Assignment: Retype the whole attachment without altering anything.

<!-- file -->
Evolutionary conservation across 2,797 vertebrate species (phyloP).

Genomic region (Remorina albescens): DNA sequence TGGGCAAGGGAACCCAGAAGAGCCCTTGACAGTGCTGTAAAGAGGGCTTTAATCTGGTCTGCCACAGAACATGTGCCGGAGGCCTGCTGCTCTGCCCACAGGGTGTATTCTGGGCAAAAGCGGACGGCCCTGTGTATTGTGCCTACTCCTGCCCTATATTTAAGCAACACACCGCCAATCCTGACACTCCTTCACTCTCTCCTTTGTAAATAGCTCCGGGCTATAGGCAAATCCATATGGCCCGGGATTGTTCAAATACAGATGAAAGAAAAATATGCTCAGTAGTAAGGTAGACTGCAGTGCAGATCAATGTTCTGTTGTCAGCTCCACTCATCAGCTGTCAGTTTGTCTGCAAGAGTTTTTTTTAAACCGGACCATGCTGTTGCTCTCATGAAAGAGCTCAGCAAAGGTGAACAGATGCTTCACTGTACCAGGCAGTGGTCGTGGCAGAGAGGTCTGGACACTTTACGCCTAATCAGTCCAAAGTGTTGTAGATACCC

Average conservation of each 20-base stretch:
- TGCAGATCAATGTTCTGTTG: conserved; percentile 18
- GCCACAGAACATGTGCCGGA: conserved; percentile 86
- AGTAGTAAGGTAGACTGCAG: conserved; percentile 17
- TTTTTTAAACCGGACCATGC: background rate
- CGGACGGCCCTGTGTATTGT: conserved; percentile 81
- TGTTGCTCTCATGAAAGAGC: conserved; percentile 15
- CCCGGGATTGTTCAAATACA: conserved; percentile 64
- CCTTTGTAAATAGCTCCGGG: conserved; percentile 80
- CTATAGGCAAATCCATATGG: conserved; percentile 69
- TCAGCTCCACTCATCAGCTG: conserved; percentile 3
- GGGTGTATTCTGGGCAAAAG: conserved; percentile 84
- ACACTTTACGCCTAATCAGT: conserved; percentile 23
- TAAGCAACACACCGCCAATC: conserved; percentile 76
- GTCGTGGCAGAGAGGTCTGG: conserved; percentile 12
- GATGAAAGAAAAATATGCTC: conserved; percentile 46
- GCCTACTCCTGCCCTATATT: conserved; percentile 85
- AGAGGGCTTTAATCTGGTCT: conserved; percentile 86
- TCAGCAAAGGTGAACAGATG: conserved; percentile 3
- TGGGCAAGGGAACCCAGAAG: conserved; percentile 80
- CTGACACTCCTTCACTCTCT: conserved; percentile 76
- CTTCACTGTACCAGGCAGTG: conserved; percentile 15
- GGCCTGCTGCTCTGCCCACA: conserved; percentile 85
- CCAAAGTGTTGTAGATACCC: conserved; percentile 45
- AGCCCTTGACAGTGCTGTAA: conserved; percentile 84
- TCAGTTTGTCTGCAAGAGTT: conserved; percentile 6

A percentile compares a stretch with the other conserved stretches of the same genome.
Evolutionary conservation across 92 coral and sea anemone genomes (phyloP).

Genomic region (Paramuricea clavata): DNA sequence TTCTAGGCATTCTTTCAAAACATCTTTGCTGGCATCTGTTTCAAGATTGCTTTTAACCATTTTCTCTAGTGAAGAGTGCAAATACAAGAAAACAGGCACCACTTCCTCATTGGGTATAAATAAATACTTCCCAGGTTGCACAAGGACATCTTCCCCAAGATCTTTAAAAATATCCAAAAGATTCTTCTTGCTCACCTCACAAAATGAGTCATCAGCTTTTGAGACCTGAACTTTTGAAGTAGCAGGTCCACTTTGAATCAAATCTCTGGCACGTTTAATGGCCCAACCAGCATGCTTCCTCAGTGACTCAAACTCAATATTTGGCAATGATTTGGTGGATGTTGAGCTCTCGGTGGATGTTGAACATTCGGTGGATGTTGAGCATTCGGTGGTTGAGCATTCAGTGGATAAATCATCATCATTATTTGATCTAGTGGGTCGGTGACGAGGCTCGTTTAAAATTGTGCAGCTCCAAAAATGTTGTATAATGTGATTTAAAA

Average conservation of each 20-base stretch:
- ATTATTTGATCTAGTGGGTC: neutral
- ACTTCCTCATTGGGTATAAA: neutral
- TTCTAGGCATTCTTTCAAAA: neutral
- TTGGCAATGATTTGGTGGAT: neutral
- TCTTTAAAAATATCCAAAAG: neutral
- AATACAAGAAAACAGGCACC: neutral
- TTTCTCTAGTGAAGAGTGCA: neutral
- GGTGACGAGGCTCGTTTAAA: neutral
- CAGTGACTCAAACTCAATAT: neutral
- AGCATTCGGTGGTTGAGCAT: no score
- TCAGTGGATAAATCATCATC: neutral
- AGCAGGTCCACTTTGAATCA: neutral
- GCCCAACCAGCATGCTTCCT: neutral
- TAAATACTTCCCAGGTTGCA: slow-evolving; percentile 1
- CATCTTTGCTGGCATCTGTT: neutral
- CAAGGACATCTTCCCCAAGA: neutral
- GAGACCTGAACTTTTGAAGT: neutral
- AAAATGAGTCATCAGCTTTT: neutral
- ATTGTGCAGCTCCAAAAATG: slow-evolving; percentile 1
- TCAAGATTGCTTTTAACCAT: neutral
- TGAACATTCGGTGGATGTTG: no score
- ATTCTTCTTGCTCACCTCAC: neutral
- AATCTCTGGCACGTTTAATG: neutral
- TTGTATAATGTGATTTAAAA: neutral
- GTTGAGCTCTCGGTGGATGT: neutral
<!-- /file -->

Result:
Evolutionary conservation across 2,797 vertebrate species (phyloP).

Genomic region (Remorina albescens): DNA sequence TGGGCAAGGGAACCCAGAAGAGCCCTTGACAGTGCTGTAAAGAGGGCTTTAATCTGGTCTGCCACAGAACATGTGCCGGAGGCCTGCTGCTCTGCCCACAGGGTGTATTCTGGGCAAAAGCGGACGGCCCTGTGTATTGTGCCTACTCCTGCCCTATATTTAAGCAACACACCGCCAATCCTGACACTCCTTCACTCTCTCCTTTGTAAATAGCTCCGGGCTATAGGCAAATCCATATGGCCCGGGATTGTTCAAATACAGATGAAAGAAAAATATGCTCAGTAGTAAGGTAGACTGCAGTGCAGATCAATGTTCTGTTGTCAGCTCCACTCATCAGCTGTCAGTTTGTCTGCAAGAGTTTTTTTTAAACCGGACCATGCTGTTGCTCTCATGAAAGAGCTCAGCAAAGGTGAACAGATGCTTCACTGTACCAGGCAGTGGTCGTGGCAGAGAGGTCTGGACACTTTACGCCTAATCAGTCCAAAGTGTTGTAGATACCC

Average conservation of each 20-base stretch:
- TGCAGATCAATGTTCTGTTG: conserved; percentile 18
- GCCACAGAACATGTGCCGGA: conserved; percentile 86
- AGTAGTAAGGTAGACTGCAG: conserved; percentile 17
- TTTTTTAAACCGGACCATGC: background rate
- CGGACGGCCCTGTGTATTGT: conserved; percentile 81
- TGTTGCTCTCATGAAAGAGC: conserved; percentile 15
- CCCGGGATTGTTCAAATACA: conserved; percentile 64
- CCTTTGTAAATAGCTCCGGG: conserved; percentile 80
- CTATAGGCAAATCCATATGG: conserved; percentile 69
- TCAGCTCCACTCATCAGCTG: conserved; percentile 3
- GGGTGTATTCTGGGCAAAAG: conserved; percentile 84
- ACACTTTACGCCTAATCAGT: conserved; percentile 23
- TAAGCAACACACCGCCAATC: conserved; percentile 76
- GTCGTGGCAGAGAGGTCTGG: conserved; percentile 12
- GATGAAAGAAAAATATGCTC: conserved; percentile 46
- GCCTACTCCTGCCCTATATT: conserved; percentile 85
- AGAGGGCTTTAATCTGGTCT: conserved; percentile 86
- TCAGCAAAGGTGAACAGATG: conserved; percentile 3
- TGGGCAAGGGAACCCAGAAG: conserved; percentile 80
- CTGACACTCCTTCACTCTCT: conserved; percentile 76
- CTTCACTGTACCAGGCAGTG: conserved; percentile 15
- GGCCTGCTGCTCTGCCCACA: conserved; percentile 85
- CCAAAGTGTTGTAGATACCC: conserved; percentile 45
- AGCCCTTGACAGTGCTGTAA: conserved; percentile 84
- TCAGTTTGTCTGCAAGAGTT: conserved; percentile 6

A percentile compares a stretch with the other conserved stretches of the same genome.
Evolutionary conservation across 92 coral and sea anemone genomes (phyloP).

Genomic region (Paramuricea clavata): DNA sequence TTCTAGGCATTCTTTCAAAACATCTTTGCTGGCATCTGTTTCAAGATTGCTTTTAACCATTTTCTCTAGTGAAGAGTGCAAATACAAGAAAACAGGCACCACTTCCTCATTGGGTATAAATAAATACTTCCCAGGTTGCACAAGGACATCTTCCCCAAGATCTTTAAAAATATCCAAAAGATTCTTCTTGCTCACCTCACAAAATGAGTCATCAGCTTTTGAGACCTGAACTTTTGAAGTAGCAGGTCCACTTTGAATCAAATCTCTGGCACGTTTAATGGCCCAACCAGCATGCTTCCTCAGTGACTCAAACTCAATATTTGGCAATGATTTGGTGGATGTTGAGCTCTCGGTGGATGTTGAACATTCGGTGGATGTTGAGCATTCGGTGGTTGAGCATTCAGTGGATAAATCATCATCATTATTTGATCTAGTGGGTCGGTGACGAGGCTCGTTTAAAATTGTGCAGCTCCAAAAATGTTGTATAATGTGATTTAAAA

Average conservation of each 20-base stretch:
- ATTATTTGATCTAGTGGGTC: neutral
- ACTTCCTCATTGGGTATAAA: neutral
- TTCTAGGCATTCTTTCAAAA: neutral
- TTGGCAATGATTTGGTGGAT: neutral
- TCTTTAAAAATATCCAAAAG: neutral
- AATACAAGAAAACAGGCACC: neutral
- TTTCTCTAGTGAAGAGTGCA: neutral
- GGTGACGAGGCTCGTTTAAA: neutral
- CAGTGACTCAAACTCAATAT: neutral
- AGCATTCGGTGGTTGAGCAT: no score
- TCAGTGGATAAATCATCATC: neutral
- AGCAGGTCCACTTTGAATCA: neutral
- GCCCAACCAGCATGCTTCCT: neutral
- TAAATACTTCCCAGGTTGCA: slow-evolving; percentile 1
- CATCTTTGCTGGCATCTGTT: neutral
- CAAGGACATCTTCCCCAAGA: neutral
- GAGACCTGAACTTTTGAAGT: neutral
- AAAATGAGTCATCAGCTTTT: neutral
- ATTGTGCAGCTCCAAAAATG: slow-evolving; percentile 1
- TCAAGATTGCTTTTAACCAT: neutral
- TGAACATTCGGTGGATGTTG: no score
- ATTCTTCTTGCTCACCTCAC: neutral
- AATCTCTGGCACGTTTAATG: neutral
- TTGTATAATGTGATTTAAAA: neutral
- GTTGAGCTCTCGGTGGATGT: neutral